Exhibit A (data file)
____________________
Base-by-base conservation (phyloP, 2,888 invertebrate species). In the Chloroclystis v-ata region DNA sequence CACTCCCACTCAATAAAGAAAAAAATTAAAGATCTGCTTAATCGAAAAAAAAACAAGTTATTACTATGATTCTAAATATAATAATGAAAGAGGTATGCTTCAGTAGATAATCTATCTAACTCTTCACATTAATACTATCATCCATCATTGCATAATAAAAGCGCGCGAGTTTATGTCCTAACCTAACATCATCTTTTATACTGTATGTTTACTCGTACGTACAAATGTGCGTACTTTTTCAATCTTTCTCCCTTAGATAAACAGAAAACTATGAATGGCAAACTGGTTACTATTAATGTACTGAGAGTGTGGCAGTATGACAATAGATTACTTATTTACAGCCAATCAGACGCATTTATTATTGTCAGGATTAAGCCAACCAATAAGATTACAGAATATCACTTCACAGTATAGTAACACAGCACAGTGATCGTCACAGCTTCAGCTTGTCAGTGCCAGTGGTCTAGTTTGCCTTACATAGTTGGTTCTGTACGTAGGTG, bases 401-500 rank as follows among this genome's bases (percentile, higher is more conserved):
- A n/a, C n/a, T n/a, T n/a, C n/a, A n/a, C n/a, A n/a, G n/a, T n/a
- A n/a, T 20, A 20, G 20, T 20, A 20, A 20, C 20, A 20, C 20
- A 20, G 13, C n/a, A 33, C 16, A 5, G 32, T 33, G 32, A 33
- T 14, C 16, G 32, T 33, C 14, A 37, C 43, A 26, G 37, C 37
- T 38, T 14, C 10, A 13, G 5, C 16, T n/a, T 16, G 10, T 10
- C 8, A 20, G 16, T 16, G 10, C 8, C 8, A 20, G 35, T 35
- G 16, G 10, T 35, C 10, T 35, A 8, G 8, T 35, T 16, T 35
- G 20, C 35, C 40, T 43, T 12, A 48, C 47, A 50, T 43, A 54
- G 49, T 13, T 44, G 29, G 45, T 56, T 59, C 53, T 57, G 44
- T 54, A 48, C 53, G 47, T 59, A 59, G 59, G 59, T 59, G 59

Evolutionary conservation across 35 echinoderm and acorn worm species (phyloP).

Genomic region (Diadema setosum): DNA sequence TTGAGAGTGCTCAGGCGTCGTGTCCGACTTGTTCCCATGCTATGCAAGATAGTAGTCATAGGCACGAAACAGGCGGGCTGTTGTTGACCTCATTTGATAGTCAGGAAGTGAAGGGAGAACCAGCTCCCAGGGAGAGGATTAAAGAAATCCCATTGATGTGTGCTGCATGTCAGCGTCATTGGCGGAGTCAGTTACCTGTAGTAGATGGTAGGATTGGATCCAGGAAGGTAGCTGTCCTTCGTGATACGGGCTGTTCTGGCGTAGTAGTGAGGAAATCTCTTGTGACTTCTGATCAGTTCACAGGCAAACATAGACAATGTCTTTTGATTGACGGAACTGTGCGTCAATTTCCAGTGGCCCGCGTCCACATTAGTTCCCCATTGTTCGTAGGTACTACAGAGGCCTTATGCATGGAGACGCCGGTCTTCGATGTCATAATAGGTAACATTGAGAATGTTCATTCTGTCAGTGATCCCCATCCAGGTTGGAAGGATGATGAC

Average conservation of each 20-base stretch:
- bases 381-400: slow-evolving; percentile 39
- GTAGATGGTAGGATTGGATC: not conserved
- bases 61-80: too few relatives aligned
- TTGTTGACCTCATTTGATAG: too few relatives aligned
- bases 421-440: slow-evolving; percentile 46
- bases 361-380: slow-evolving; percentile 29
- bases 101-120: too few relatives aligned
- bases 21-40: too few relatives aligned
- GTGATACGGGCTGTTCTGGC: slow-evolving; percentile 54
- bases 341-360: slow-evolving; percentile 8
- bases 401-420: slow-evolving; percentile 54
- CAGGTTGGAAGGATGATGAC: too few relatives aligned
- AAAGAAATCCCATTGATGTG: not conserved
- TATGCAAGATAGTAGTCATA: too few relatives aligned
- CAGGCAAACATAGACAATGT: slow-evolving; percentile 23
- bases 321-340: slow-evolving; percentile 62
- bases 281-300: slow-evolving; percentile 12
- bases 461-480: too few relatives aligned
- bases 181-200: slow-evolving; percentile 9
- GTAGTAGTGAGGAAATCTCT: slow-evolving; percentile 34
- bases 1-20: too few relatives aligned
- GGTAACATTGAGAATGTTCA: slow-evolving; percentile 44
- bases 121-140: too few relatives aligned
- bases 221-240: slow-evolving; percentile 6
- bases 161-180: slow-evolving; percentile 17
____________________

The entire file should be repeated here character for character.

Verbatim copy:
Base-by-base conservation (phyloP, 2,888 invertebrate species). In the Chloroclystis v-ata region DNA sequence CACTCCCACTCAATAAAGAAAAAAATTAAAGATCTGCTTAATCGAAAAAAAAACAAGTTATTACTATGATTCTAAATATAATAATGAAAGAGGTATGCTTCAGTAGATAATCTATCTAACTCTTCACATTAATACTATCATCCATCATTGCATAATAAAAGCGCGCGAGTTTATGTCCTAACCTAACATCATCTTTTATACTGTATGTTTACTCGTACGTACAAATGTGCGTACTTTTTCAATCTTTCTCCCTTAGATAAACAGAAAACTATGAATGGCAAACTGGTTACTATTAATGTACTGAGAGTGTGGCAGTATGACAATAGATTACTTATTTACAGCCAATCAGACGCATTTATTATTGTCAGGATTAAGCCAACCAATAAGATTACAGAATATCACTTCACAGTATAGTAACACAGCACAGTGATCGTCACAGCTTCAGCTTGTCAGTGCCAGTGGTCTAGTTTGCCTTACATAGTTGGTTCTGTACGTAGGTG, bases 401-500 rank as follows among this genome's bases (percentile, higher is more conserved):
- A n/a, C n/a, T n/a, T n/a, C n/a, A n/a, C n/a, A n/a, G n/a, T n/a
- A n/a, T 20, A 20, G 20, T 20, A 20, A 20, C 20, A 20, C 20
- A 20, G 13, C n/a, A 33, C 16, A 5, G 32, T 33, G 32, A 33
- T 14, C 16, G 32, T 33, C 14, A 37, C 43, A 26, G 37, C 37
- T 38, T 14, C 10, A 13, G 5, C 16, T n/a, T 16, G 10, T 10
- C 8, A 20, G 16, T 16, G 10, C 8, C 8, A 20, G 35, T 35
- G 16, G 10, T 35, C 10, T 35, A 8, G 8, T 35, T 16, T 35
- G 20, C 35, C 40, T 43, T 12, A 48, C 47, A 50, T 43, A 54
- G 49, T 13, T 44, G 29, G 45, T 56, T 59, C 53, T 57, G 44
- T 54, A 48, C 53, G 47, T 59, A 59, G 59, G 59, T 59, G 59

Evolutionary conservation across 35 echinoderm and acorn worm species (phyloP).

Genomic region (Diadema setosum): DNA sequence TTGAGAGTGCTCAGGCGTCGTGTCCGACTTGTTCCCATGCTATGCAAGATAGTAGTCATAGGCACGAAACAGGCGGGCTGTTGTTGACCTCATTTGATAGTCAGGAAGTGAAGGGAGAACCAGCTCCCAGGGAGAGGATTAAAGAAATCCCATTGATGTGTGCTGCATGTCAGCGTCATTGGCGGAGTCAGTTACCTGTAGTAGATGGTAGGATTGGATCCAGGAAGGTAGCTGTCCTTCGTGATACGGGCTGTTCTGGCGTAGTAGTGAGGAAATCTCTTGTGACTTCTGATCAGTTCACAGGCAAACATAGACAATGTCTTTTGATTGACGGAACTGTGCGTCAATTTCCAGTGGCCCGCGTCCACATTAGTTCCCCATTGTTCGTAGGTACTACAGAGGCCTTATGCATGGAGACGCCGGTCTTCGATGTCATAATAGGTAACATTGAGAATGTTCATTCTGTCAGTGATCCCCATCCAGGTTGGAAGGATGATGAC

Average conservation of each 20-base stretch:
- bases 381-400: slow-evolving; percentile 39
- GTAGATGGTAGGATTGGATC: not conserved
- bases 61-80: too few relatives aligned
- TTGTTGACCTCATTTGATAG: too few relatives aligned
- bases 421-440: slow-evolving; percentile 46
- bases 361-380: slow-evolving; percentile 29
- bases 101-120: too few relatives aligned
- bases 21-40: too few relatives aligned
- GTGATACGGGCTGTTCTGGC: slow-evolving; percentile 54
- bases 341-360: slow-evolving; percentile 8
- bases 401-420: slow-evolving; percentile 54
- CAGGTTGGAAGGATGATGAC: too few relatives aligned
- AAAGAAATCCCATTGATGTG: not conserved
- TATGCAAGATAGTAGTCATA: too few relatives aligned
- CAGGCAAACATAGACAATGT: slow-evolving; percentile 23
- bases 321-340: slow-evolving; percentile 62
- bases 281-300: slow-evolving; percentile 12
- bases 461-480: too few relatives aligned
- bases 181-200: slow-evolving; percentile 9
- GTAGTAGTGAGGAAATCTCT: slow-evolving; percentile 34
- bases 1-20: too few relatives aligned
- GGTAACATTGAGAATGTTCA: slow-evolving; percentile 44
- bases 121-140: too few relatives aligned
- bases 221-240: slow-evolving; percentile 6
- bases 161-180: slow-evolving; percentile 17